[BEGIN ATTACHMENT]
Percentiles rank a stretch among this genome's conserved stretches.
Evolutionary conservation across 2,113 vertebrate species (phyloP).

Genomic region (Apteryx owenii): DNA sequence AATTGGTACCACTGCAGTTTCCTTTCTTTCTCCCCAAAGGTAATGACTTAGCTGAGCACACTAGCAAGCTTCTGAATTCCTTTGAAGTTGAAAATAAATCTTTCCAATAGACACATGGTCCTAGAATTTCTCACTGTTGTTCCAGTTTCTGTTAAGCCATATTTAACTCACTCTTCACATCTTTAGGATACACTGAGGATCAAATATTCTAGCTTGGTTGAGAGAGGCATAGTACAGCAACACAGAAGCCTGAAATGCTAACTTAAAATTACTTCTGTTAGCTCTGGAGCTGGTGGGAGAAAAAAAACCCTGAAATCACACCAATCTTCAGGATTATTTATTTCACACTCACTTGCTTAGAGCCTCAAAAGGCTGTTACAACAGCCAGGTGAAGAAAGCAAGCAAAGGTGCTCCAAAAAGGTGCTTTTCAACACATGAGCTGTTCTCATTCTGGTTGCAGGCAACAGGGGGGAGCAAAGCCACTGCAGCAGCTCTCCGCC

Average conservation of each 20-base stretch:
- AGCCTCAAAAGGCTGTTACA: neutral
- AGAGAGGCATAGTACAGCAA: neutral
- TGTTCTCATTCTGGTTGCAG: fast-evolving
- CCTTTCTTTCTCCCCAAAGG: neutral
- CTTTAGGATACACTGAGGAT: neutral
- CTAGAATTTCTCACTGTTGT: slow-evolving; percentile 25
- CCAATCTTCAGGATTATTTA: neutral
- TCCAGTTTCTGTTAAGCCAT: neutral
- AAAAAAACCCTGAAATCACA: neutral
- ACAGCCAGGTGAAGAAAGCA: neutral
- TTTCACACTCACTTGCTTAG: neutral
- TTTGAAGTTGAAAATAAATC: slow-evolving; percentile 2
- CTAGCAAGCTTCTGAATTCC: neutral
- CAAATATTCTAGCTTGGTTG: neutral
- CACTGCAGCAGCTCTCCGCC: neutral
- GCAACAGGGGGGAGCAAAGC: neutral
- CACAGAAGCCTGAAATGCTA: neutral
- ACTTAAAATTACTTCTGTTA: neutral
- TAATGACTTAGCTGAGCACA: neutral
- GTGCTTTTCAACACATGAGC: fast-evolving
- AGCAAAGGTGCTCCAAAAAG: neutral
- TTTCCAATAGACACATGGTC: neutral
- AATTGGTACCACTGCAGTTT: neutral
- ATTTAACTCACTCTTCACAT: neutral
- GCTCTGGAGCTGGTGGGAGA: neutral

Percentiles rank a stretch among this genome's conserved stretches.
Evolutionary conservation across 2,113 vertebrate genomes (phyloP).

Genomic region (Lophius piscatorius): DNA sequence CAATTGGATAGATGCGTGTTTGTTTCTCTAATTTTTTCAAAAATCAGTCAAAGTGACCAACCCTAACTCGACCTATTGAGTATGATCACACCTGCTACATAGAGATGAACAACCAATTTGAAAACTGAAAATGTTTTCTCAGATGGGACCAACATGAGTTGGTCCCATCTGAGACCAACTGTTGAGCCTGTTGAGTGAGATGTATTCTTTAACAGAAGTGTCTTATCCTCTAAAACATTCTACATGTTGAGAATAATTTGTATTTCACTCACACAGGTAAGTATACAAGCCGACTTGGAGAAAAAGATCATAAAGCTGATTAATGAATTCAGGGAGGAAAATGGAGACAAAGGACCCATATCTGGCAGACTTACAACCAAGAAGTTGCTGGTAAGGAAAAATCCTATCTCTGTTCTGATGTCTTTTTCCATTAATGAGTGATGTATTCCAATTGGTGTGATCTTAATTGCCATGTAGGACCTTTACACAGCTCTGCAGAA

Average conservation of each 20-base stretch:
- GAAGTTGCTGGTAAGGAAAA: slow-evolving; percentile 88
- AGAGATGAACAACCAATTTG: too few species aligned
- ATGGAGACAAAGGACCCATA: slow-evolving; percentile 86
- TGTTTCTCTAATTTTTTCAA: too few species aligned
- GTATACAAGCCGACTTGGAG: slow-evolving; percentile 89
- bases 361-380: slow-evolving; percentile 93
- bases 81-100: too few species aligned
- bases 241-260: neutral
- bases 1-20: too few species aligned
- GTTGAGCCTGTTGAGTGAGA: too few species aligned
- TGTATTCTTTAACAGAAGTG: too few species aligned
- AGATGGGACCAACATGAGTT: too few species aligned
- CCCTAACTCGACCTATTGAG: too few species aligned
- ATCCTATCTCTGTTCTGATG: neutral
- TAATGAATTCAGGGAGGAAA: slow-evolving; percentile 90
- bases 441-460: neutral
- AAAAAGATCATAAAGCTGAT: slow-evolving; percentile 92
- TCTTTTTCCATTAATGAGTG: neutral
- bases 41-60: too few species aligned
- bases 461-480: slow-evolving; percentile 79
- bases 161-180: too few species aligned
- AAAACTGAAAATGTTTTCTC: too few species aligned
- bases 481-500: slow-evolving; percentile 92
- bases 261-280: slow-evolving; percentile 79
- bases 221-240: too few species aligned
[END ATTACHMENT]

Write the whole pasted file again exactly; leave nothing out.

Percentiles rank a stretch among this genome's conserved stretches.
Evolutionary conservation across 2,113 vertebrate species (phyloP).

Genomic region (Apteryx owenii): DNA sequence AATTGGTACCACTGCAGTTTCCTTTCTTTCTCCCCAAAGGTAATGACTTAGCTGAGCACACTAGCAAGCTTCTGAATTCCTTTGAAGTTGAAAATAAATCTTTCCAATAGACACATGGTCCTAGAATTTCTCACTGTTGTTCCAGTTTCTGTTAAGCCATATTTAACTCACTCTTCACATCTTTAGGATACACTGAGGATCAAATATTCTAGCTTGGTTGAGAGAGGCATAGTACAGCAACACAGAAGCCTGAAATGCTAACTTAAAATTACTTCTGTTAGCTCTGGAGCTGGTGGGAGAAAAAAAACCCTGAAATCACACCAATCTTCAGGATTATTTATTTCACACTCACTTGCTTAGAGCCTCAAAAGGCTGTTACAACAGCCAGGTGAAGAAAGCAAGCAAAGGTGCTCCAAAAAGGTGCTTTTCAACACATGAGCTGTTCTCATTCTGGTTGCAGGCAACAGGGGGGAGCAAAGCCACTGCAGCAGCTCTCCGCC

Average conservation of each 20-base stretch:
- AGCCTCAAAAGGCTGTTACA: neutral
- AGAGAGGCATAGTACAGCAA: neutral
- TGTTCTCATTCTGGTTGCAG: fast-evolving
- CCTTTCTTTCTCCCCAAAGG: neutral
- CTTTAGGATACACTGAGGAT: neutral
- CTAGAATTTCTCACTGTTGT: slow-evolving; percentile 25
- CCAATCTTCAGGATTATTTA: neutral
- TCCAGTTTCTGTTAAGCCAT: neutral
- AAAAAAACCCTGAAATCACA: neutral
- ACAGCCAGGTGAAGAAAGCA: neutral
- TTTCACACTCACTTGCTTAG: neutral
- TTTGAAGTTGAAAATAAATC: slow-evolving; percentile 2
- CTAGCAAGCTTCTGAATTCC: neutral
- CAAATATTCTAGCTTGGTTG: neutral
- CACTGCAGCAGCTCTCCGCC: neutral
- GCAACAGGGGGGAGCAAAGC: neutral
- CACAGAAGCCTGAAATGCTA: neutral
- ACTTAAAATTACTTCTGTTA: neutral
- TAATGACTTAGCTGAGCACA: neutral
- GTGCTTTTCAACACATGAGC: fast-evolving
- AGCAAAGGTGCTCCAAAAAG: neutral
- TTTCCAATAGACACATGGTC: neutral
- AATTGGTACCACTGCAGTTT: neutral
- ATTTAACTCACTCTTCACAT: neutral
- GCTCTGGAGCTGGTGGGAGA: neutral

Percentiles rank a stretch among this genome's conserved stretches.
Evolutionary conservation across 2,113 vertebrate genomes (phyloP).

Genomic region (Lophius piscatorius): DNA sequence CAATTGGATAGATGCGTGTTTGTTTCTCTAATTTTTTCAAAAATCAGTCAAAGTGACCAACCCTAACTCGACCTATTGAGTATGATCACACCTGCTACATAGAGATGAACAACCAATTTGAAAACTGAAAATGTTTTCTCAGATGGGACCAACATGAGTTGGTCCCATCTGAGACCAACTGTTGAGCCTGTTGAGTGAGATGTATTCTTTAACAGAAGTGTCTTATCCTCTAAAACATTCTACATGTTGAGAATAATTTGTATTTCACTCACACAGGTAAGTATACAAGCCGACTTGGAGAAAAAGATCATAAAGCTGATTAATGAATTCAGGGAGGAAAATGGAGACAAAGGACCCATATCTGGCAGACTTACAACCAAGAAGTTGCTGGTAAGGAAAAATCCTATCTCTGTTCTGATGTCTTTTTCCATTAATGAGTGATGTATTCCAATTGGTGTGATCTTAATTGCCATGTAGGACCTTTACACAGCTCTGCAGAA

Average conservation of each 20-base stretch:
- GAAGTTGCTGGTAAGGAAAA: slow-evolving; percentile 88
- AGAGATGAACAACCAATTTG: too few species aligned
- ATGGAGACAAAGGACCCATA: slow-evolving; percentile 86
- TGTTTCTCTAATTTTTTCAA: too few species aligned
- GTATACAAGCCGACTTGGAG: slow-evolving; percentile 89
- bases 361-380: slow-evolving; percentile 93
- bases 81-100: too few species aligned
- bases 241-260: neutral
- bases 1-20: too few species aligned
- GTTGAGCCTGTTGAGTGAGA: too few species aligned
- TGTATTCTTTAACAGAAGTG: too few species aligned
- AGATGGGACCAACATGAGTT: too few species aligned
- CCCTAACTCGACCTATTGAG: too few species aligned
- ATCCTATCTCTGTTCTGATG: neutral
- TAATGAATTCAGGGAGGAAA: slow-evolving; percentile 90
- bases 441-460: neutral
- AAAAAGATCATAAAGCTGAT: slow-evolving; percentile 92
- TCTTTTTCCATTAATGAGTG: neutral
- bases 41-60: too few species aligned
- bases 461-480: slow-evolving; percentile 79
- bases 161-180: too few species aligned
- AAAACTGAAAATGTTTTCTC: too few species aligned
- bases 481-500: slow-evolving; percentile 92
- bases 261-280: slow-evolving; percentile 79
- bases 221-240: too few species aligned